Okay, some of you are fans of one of my guilty pleasures, Justified. You know who United States Marshal Raylan Givens is. And if you are a mystery reader, you might know that the guy who came up with the character upon which the TV series is based is Elmore "Dutch" Leonard.
Leonard has been writing forever, has a slew of books, more than a couple of which have been made into movies. I'll get back to that in a minute.
Nice guy. I caught him in a gun mistake once, or so I thought. One of his characters was waving around a .38 auto pistol and I sent him a note explaining that probably wasn't the case. As it turned out, he knew that. He'd written ".380" in his manuscript, and a helpful copy editor assumed he had mistakenly added that "O" at the end and fixed it for him.
This is why you read your galleys when they send them to you.
Um. Anyway, Leonard has written a new novel starring Raylan. If you've followed the series on the tube, the book will be a disconnect–he has a story that the series used, sort of, but told slightly differently, and with not-quite-the-same characters acting in it. Kind of like an alternate universe. Boyd Crowder is in it, but not as much fun as he is in Justified. The owner of the store down in the holler who sells 'shine and runs the marijuana biz locally is a man, and not a woman, and the two idiot sons aren't quite the same in the book as in the series. The coal miner VP woman is there, but not the same. It will be familiar, but it doesn't go where you think it will if you've seen the televised version.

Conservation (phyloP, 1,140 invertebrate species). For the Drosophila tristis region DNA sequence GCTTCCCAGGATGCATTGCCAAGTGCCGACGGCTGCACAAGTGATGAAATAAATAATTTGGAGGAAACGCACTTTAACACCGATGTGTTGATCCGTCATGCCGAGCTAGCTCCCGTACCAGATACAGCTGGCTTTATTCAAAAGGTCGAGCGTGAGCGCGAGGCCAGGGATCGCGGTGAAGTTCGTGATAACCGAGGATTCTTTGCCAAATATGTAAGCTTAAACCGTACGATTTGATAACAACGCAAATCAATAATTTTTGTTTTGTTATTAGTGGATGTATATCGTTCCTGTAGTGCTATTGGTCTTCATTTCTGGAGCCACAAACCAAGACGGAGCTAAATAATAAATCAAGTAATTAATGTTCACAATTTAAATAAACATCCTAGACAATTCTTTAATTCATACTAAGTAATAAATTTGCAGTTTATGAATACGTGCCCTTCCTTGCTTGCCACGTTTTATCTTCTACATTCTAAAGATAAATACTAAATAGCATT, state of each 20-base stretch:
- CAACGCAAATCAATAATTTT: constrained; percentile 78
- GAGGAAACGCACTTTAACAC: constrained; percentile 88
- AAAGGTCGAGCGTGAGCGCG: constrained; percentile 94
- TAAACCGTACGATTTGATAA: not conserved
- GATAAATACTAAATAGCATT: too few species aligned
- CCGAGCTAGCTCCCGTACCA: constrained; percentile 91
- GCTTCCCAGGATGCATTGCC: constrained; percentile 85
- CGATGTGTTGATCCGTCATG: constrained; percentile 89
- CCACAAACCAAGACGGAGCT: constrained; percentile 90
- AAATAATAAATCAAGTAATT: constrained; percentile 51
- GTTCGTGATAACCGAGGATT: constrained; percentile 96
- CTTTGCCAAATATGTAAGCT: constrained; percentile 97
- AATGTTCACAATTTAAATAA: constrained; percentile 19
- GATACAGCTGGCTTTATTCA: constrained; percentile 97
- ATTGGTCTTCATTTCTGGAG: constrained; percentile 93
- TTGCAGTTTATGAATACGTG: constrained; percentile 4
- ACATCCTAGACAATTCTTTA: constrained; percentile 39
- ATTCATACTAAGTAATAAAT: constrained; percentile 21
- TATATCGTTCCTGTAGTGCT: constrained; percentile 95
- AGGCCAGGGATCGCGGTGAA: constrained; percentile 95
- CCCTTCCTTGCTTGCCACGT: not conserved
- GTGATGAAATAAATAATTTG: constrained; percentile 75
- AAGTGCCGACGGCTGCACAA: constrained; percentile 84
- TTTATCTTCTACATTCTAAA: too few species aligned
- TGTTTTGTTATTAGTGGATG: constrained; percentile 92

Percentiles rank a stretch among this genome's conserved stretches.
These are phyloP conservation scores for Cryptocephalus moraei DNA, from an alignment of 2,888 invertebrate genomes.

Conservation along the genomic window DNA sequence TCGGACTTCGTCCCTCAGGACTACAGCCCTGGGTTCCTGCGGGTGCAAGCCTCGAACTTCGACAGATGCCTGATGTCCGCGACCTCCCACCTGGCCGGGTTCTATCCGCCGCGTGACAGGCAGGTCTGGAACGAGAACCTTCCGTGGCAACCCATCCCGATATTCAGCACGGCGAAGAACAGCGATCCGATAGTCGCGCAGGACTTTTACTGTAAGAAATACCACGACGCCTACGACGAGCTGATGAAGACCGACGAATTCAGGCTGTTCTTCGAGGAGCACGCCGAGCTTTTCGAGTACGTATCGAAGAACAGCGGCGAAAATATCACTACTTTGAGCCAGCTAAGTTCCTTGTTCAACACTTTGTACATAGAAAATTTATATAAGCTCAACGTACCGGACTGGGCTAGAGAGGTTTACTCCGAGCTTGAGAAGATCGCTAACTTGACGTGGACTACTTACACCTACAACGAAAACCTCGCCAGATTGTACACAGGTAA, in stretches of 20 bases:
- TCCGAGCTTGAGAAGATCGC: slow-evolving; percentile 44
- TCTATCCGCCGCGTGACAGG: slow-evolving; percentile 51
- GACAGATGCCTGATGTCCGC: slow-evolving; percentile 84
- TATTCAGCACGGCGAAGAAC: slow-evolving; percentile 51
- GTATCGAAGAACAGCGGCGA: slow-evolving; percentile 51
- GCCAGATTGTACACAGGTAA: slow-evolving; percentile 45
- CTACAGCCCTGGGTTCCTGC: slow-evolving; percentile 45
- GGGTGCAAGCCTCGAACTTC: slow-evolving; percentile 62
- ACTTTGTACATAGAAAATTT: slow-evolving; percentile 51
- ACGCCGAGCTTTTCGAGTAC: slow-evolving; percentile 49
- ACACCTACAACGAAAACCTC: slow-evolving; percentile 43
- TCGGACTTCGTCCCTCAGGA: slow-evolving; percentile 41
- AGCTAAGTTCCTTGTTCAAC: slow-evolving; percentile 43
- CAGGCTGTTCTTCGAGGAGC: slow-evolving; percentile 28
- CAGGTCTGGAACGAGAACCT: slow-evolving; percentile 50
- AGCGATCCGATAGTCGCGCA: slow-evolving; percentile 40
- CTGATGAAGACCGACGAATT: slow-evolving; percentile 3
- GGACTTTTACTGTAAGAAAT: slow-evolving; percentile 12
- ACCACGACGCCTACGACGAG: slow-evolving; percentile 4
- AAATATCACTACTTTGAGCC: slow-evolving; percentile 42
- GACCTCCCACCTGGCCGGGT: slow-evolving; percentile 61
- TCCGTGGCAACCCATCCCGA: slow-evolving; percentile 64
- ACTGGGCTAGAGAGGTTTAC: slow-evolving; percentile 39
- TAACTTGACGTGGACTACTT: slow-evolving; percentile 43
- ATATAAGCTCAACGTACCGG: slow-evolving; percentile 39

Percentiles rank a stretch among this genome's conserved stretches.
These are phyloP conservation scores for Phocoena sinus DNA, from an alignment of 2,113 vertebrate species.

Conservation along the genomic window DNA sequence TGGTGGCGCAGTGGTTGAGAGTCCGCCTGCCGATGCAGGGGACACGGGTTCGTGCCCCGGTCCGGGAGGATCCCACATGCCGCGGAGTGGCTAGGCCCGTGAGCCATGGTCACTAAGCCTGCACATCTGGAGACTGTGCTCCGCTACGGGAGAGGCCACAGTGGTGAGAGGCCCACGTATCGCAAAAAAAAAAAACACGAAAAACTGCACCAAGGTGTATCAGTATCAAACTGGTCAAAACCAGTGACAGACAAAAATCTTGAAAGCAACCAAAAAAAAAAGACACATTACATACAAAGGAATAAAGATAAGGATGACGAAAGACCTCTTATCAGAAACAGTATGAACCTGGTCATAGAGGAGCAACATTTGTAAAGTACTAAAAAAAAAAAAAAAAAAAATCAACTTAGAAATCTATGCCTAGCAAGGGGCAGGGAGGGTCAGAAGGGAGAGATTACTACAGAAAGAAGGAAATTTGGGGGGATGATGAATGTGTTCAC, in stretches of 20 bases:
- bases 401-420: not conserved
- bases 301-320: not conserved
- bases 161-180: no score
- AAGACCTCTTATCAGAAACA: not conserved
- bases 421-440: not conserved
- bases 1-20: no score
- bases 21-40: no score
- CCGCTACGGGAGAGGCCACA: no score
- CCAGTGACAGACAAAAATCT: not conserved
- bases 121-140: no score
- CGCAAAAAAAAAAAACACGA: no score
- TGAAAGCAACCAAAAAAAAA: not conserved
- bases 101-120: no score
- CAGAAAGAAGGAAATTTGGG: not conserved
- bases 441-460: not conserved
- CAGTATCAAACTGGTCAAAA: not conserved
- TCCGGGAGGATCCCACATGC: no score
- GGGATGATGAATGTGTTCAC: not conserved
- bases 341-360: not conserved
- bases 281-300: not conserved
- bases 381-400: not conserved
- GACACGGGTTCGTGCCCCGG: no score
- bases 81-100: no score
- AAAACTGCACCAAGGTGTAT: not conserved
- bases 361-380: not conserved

Still, it's a fun read, Leonard is a master, and I had a fine old time with it.
My favorite of the diamonds strewn about is a little bit of business that won't mean anything to anybody not a Leonard fan. Here's the set-up for a short exchange that takes place early in Chapter 8:
Long ago, Leonard wrote a novel, Valdez is Coming. The book was made into a movie starring Burt Lancaster, as a Mexican-American sheriff who tracks down and picks off bad guys who have murdered somebody and kidnapped a woman. At one point, he captures one of the villains, but turns him loose with a message for the leader of the bad guys: "Tell them, Valdez is coming."
In the novel, Raylan is talking to Loretta, a girl's whose father has been shot. She's about twelve or so:
"Before they showed," Loretta said, "Bob phoned and said to tell my dad, 'Valdez is comin.' You ever hear of anything like that?"
"I might've," Raylan said ..."
I fell out laughing when I read that. I expect Leonard's other hardcore fans will, too.